High specific surface area bimodal porous carbon derived from biomass reed flowers for high performance lithium-sulfur batteries.

Author(s) Wang, Z.; Zhang, X.; Liu, X.; Zhang, Y.; Zhao, W.; Li, Y.; Qin, C.; Bakenov, Z.
Journal J Colloid Interface Sci
Date Published 2020 Jun 01

With the advantages of excellent theoretical specific capacity and specific energy, lithium-sulfur (Li-S) battery is regarded as one of promising energy storage systems. However, poor conductivity and shuttle effect of intermediate electrochemical reaction products limit its application. As good sulfur carriers, porous carbon materials can effectively remit these shortcomings. In this paper, a combination of a hydrothermal KOH activation and successive pyrolysis of biomass reed flowers is proposed to prepare a bimodal porous carbon (BPC) material with high specific surface area (1712.6 m g). The as-obtained low-cost BPC/S cathodes exhibit excellent cycling performance (908 mAh g at 0.1 C after 100 cycles), good rate capability and cyclability (663 mAh g at 1 C after 1000 cycles), as well as a high areal capacity (6.6 mAh cm at 0.1 C after 50 cycles with a sulfur loading of 8.3 mg cm). Such excellent electrochemical performance was mainly ascribed to a specific bimodal porous structure with high specific surface area and plenty spaces for sulfur impregnating, which significantly reduces the escape of polysulfides during cycling and guarantees a good cycling stability. Moreover, the secondary class pores (mesopores and micropores) of the material offer plenty of small channels to improve the electronic and ionic transfer rate and, consequently, to enhance the rate capability. The as-synthesized BPC material presents a great potential as a sulfur carrier material for Li-S battery applications. In this work, we also demonstrate a simple route to develop low-cost carbon materials derived from renewable biomass which may expand and promote their use in energy storage applications.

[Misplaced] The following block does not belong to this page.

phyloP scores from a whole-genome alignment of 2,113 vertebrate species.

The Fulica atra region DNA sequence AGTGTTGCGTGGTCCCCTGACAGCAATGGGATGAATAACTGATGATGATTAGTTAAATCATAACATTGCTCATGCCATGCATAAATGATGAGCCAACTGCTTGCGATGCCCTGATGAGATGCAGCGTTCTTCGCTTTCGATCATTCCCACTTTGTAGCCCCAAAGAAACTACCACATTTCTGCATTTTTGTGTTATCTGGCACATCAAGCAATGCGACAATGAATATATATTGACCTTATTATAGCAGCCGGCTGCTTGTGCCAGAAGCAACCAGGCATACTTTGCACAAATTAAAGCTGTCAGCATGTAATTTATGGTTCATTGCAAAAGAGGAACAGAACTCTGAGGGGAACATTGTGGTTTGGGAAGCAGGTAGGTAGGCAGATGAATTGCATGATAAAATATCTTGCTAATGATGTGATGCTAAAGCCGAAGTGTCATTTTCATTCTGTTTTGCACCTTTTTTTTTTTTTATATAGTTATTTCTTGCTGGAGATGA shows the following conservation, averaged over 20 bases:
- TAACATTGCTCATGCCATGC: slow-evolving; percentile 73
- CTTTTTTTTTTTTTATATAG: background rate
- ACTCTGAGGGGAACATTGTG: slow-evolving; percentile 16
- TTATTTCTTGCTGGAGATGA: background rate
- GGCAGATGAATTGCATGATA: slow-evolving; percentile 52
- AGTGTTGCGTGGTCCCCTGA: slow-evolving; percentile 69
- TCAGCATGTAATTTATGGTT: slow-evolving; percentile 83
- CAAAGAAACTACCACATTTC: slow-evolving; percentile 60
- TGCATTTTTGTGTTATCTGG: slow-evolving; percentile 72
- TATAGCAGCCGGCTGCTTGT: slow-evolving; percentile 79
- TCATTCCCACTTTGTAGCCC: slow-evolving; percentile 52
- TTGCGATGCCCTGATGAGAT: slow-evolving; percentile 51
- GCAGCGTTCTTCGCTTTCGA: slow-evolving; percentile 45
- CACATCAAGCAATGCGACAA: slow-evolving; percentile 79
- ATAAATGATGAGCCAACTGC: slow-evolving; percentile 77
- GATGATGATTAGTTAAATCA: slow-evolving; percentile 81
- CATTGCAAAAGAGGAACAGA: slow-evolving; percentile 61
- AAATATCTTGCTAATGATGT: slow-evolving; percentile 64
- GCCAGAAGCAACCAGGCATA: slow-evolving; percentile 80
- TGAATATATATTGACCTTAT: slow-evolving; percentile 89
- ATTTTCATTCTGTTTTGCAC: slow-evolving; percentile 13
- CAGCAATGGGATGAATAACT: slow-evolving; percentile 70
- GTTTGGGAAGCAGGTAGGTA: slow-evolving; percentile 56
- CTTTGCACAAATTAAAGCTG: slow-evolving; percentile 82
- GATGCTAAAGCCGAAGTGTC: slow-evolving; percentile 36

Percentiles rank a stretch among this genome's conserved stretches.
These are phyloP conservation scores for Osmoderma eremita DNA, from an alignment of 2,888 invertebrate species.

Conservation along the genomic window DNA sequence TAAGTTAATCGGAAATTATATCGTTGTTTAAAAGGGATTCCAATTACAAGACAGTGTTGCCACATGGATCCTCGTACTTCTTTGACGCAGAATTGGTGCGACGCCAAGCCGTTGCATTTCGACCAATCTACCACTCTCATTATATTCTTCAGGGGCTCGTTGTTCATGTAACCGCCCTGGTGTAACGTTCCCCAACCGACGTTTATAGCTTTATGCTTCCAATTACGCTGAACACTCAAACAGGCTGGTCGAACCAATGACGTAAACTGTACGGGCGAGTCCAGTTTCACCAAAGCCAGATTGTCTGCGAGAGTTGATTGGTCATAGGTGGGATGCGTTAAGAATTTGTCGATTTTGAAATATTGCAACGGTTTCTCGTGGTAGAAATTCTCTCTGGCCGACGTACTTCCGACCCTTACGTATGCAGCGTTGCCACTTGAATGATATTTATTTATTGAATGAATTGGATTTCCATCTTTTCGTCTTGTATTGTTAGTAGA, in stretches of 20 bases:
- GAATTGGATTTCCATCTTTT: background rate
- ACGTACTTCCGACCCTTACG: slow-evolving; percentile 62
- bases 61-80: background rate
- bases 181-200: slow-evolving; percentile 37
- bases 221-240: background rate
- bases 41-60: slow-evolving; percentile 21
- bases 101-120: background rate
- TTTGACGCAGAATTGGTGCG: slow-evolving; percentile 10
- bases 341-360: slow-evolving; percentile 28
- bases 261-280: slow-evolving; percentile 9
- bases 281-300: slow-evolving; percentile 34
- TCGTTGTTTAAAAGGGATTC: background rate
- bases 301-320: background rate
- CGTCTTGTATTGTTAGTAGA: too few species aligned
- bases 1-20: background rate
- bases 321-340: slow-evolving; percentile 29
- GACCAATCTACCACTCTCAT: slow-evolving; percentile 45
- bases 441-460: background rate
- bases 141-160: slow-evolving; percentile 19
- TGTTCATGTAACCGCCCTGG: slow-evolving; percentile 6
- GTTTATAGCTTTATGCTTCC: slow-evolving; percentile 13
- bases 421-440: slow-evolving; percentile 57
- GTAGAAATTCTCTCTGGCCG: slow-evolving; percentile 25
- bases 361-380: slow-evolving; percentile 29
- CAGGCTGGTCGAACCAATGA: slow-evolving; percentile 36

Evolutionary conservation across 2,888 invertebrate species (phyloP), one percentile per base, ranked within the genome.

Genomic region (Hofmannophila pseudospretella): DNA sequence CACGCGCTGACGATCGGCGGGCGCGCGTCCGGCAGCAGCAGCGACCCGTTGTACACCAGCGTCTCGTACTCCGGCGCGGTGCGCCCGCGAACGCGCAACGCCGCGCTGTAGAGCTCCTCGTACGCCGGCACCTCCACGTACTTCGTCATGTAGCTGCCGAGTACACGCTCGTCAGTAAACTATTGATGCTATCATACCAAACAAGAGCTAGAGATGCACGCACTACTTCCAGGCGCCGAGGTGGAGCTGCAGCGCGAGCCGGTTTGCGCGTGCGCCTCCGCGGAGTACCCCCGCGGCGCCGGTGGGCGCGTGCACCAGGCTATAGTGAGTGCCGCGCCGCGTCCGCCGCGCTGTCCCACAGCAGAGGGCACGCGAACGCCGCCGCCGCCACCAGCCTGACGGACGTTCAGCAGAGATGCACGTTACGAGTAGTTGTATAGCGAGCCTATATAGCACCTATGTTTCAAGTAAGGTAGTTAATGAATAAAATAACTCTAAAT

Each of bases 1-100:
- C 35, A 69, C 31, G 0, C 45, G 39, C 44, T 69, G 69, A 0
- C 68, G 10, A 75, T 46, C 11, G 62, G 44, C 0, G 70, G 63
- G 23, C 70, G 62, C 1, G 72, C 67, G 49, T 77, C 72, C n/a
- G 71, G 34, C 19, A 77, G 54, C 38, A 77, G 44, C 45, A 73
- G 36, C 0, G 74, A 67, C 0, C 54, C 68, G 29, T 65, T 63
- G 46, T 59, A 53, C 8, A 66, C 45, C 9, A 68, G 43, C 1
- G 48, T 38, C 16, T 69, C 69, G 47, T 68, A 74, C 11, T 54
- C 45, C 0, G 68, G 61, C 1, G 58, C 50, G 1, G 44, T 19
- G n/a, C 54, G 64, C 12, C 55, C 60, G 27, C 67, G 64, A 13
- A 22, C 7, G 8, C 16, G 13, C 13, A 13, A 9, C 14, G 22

DOI 10.1016/j.jcis.2020.02.062
ISSN 1095-7103
Citation J Colloid Interface Sci. 2020;569:2233.